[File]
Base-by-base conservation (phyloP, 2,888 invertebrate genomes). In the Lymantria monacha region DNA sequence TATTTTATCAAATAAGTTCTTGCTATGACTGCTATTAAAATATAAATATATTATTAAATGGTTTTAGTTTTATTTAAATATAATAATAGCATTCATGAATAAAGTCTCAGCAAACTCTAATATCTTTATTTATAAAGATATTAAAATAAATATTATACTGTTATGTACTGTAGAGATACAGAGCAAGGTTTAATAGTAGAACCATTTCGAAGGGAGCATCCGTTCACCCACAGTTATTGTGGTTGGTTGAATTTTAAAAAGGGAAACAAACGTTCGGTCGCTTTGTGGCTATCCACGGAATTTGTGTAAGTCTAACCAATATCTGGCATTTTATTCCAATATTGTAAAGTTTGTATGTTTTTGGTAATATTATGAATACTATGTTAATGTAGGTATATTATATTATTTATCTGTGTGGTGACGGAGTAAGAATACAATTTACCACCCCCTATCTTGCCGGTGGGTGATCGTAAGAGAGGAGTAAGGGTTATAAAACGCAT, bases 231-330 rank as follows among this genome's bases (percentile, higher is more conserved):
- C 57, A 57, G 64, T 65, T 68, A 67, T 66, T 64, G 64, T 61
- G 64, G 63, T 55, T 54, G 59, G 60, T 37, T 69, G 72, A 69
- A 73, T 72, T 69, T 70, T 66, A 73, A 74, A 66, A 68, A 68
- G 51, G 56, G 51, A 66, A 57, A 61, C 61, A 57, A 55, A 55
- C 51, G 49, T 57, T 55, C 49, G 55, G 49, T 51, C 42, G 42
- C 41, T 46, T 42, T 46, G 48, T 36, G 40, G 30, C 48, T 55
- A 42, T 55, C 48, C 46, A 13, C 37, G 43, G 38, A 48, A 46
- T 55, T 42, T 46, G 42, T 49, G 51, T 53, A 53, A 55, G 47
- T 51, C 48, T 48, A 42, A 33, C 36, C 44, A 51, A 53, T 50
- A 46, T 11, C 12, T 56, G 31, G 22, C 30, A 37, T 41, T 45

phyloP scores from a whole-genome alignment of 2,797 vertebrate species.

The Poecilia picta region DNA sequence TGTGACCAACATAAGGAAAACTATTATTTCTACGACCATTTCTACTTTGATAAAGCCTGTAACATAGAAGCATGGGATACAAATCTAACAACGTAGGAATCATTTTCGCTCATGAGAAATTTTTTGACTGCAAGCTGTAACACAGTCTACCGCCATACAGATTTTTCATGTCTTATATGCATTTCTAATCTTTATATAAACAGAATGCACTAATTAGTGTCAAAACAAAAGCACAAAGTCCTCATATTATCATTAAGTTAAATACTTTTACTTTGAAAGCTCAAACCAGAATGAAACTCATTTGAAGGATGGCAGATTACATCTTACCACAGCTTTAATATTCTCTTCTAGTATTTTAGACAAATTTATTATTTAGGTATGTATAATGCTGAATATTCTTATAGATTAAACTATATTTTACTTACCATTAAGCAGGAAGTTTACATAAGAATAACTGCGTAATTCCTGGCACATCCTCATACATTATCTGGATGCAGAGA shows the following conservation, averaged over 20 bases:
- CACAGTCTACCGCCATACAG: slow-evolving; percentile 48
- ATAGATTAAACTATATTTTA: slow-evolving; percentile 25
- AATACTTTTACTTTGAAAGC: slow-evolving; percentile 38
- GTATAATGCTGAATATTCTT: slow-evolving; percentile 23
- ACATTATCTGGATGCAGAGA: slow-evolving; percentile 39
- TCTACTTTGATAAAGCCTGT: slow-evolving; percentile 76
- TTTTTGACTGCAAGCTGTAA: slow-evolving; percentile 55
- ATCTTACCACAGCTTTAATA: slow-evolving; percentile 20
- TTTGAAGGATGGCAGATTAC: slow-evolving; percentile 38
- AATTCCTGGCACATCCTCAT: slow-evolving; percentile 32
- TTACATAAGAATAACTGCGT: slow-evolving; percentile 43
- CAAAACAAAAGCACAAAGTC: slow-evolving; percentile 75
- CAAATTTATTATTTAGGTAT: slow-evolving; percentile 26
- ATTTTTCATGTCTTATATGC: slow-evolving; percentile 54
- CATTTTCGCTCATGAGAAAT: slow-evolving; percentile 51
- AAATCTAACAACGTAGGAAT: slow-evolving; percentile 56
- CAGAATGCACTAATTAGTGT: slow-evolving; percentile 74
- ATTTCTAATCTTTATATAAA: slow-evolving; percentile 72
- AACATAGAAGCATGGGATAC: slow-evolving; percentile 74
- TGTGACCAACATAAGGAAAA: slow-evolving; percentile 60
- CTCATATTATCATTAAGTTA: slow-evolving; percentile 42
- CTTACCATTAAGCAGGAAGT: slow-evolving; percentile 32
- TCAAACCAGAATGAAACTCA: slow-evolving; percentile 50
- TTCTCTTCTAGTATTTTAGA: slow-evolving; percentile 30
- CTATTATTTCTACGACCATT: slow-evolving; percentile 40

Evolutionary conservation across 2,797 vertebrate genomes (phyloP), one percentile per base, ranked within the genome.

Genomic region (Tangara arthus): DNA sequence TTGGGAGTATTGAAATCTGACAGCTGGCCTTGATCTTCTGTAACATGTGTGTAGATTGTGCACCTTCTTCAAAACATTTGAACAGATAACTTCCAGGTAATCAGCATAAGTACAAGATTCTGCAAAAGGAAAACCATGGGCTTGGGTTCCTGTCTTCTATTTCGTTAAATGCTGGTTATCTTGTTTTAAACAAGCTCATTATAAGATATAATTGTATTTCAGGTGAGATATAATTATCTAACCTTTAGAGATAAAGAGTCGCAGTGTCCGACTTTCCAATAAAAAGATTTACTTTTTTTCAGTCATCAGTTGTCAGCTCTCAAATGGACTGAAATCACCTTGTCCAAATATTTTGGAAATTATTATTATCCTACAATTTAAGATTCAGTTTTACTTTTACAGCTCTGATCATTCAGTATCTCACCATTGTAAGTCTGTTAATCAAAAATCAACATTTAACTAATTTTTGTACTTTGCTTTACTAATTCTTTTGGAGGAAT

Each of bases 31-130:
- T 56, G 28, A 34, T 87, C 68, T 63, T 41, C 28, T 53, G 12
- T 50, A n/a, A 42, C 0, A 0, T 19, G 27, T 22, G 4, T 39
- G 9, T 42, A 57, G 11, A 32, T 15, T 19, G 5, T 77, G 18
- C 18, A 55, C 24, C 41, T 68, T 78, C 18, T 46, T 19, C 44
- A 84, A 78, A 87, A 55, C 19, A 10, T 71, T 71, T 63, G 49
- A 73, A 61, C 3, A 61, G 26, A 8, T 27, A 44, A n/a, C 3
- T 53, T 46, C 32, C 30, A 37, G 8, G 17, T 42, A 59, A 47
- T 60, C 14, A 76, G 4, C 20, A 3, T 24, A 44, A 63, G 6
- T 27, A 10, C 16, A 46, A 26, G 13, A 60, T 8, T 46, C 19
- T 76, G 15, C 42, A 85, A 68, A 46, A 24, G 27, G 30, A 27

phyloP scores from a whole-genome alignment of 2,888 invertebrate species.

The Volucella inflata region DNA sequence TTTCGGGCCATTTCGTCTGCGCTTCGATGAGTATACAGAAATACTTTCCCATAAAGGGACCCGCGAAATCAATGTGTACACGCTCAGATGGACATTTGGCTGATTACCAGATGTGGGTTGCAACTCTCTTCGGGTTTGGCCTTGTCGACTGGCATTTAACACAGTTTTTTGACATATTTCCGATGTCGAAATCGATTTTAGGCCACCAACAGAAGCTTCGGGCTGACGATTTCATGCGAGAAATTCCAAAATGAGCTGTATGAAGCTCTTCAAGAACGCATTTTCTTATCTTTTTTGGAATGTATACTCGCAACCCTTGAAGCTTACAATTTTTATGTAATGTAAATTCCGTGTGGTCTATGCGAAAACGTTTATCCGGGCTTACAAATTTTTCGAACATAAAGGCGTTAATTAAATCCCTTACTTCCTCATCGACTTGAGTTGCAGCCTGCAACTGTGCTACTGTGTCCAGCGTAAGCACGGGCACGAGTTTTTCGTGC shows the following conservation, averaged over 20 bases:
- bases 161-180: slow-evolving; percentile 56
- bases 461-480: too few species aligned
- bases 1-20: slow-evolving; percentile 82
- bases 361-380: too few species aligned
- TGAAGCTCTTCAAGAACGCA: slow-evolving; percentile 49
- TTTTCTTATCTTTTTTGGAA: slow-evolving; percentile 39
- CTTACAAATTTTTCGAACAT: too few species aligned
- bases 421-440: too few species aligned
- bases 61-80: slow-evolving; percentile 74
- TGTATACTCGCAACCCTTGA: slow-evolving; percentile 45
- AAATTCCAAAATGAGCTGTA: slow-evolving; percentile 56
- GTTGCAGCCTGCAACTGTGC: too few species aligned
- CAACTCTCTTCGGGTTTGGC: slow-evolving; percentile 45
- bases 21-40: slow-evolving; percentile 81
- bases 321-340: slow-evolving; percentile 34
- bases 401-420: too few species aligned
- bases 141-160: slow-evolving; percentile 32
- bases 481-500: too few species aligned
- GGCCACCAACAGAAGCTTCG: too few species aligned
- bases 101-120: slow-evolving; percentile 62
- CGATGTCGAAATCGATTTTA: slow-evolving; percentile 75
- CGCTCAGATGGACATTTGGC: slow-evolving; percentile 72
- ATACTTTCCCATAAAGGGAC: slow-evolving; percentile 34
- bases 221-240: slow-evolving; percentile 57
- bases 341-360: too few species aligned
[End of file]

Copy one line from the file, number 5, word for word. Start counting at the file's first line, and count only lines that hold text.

- G 51, G 56, G 51, A 66, A 57, A 61, C 61, A 57, A 55, A 55